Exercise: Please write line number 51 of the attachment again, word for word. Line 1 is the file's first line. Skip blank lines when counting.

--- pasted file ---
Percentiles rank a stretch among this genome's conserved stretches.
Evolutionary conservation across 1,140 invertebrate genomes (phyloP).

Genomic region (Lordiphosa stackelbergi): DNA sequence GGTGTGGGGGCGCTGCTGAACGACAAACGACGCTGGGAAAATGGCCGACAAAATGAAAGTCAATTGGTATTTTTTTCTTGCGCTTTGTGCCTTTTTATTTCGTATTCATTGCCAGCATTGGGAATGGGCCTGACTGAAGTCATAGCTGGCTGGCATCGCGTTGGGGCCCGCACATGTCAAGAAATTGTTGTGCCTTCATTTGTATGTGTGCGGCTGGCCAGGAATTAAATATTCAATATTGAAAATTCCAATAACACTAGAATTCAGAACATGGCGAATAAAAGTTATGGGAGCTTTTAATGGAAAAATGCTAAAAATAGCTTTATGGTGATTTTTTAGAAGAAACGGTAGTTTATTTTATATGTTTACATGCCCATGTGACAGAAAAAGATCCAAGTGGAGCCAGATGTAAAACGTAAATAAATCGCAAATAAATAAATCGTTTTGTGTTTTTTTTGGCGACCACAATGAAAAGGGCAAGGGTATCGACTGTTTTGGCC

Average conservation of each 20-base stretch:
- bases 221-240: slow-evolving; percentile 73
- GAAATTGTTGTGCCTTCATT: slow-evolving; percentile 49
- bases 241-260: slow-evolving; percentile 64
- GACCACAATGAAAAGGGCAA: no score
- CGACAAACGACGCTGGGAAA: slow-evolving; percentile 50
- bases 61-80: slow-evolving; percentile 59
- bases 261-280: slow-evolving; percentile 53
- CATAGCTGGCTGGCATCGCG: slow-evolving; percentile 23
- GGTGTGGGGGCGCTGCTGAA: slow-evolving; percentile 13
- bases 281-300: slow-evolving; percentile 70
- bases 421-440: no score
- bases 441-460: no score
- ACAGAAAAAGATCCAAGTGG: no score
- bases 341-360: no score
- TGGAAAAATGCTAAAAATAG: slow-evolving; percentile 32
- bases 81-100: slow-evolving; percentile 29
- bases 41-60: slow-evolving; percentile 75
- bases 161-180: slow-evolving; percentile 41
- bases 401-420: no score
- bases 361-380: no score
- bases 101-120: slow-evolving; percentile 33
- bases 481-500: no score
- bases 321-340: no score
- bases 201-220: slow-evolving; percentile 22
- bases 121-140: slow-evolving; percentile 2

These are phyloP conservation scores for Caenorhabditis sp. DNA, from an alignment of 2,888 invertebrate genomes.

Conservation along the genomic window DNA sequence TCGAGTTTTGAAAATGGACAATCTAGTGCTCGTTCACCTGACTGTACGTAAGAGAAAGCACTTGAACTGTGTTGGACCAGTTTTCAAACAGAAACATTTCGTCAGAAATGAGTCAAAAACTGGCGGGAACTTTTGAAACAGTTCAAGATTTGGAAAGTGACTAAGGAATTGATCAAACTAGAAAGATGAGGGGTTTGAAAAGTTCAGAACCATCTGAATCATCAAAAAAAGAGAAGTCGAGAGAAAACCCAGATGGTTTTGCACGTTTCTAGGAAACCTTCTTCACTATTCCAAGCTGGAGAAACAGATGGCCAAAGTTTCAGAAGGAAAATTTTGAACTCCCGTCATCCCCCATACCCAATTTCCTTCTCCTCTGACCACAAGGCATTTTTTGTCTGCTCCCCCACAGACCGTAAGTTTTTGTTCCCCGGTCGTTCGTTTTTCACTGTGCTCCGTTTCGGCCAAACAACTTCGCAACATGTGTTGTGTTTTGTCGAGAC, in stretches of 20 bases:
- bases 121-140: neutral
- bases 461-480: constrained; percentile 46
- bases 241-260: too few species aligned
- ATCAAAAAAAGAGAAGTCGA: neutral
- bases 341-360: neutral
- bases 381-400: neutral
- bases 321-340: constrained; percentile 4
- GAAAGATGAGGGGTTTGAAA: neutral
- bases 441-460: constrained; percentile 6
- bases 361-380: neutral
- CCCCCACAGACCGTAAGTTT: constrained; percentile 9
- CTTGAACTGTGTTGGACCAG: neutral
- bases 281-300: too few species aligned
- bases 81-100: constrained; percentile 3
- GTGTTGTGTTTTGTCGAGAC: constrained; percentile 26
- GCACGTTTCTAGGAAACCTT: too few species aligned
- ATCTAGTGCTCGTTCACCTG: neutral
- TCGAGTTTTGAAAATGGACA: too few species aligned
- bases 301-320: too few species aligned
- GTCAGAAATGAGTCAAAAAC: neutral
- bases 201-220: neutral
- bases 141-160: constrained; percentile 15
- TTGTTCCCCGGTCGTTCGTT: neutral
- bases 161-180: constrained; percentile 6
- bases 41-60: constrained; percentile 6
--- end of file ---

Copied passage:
- GTCAGAAATGAGTCAAAAAC: neutral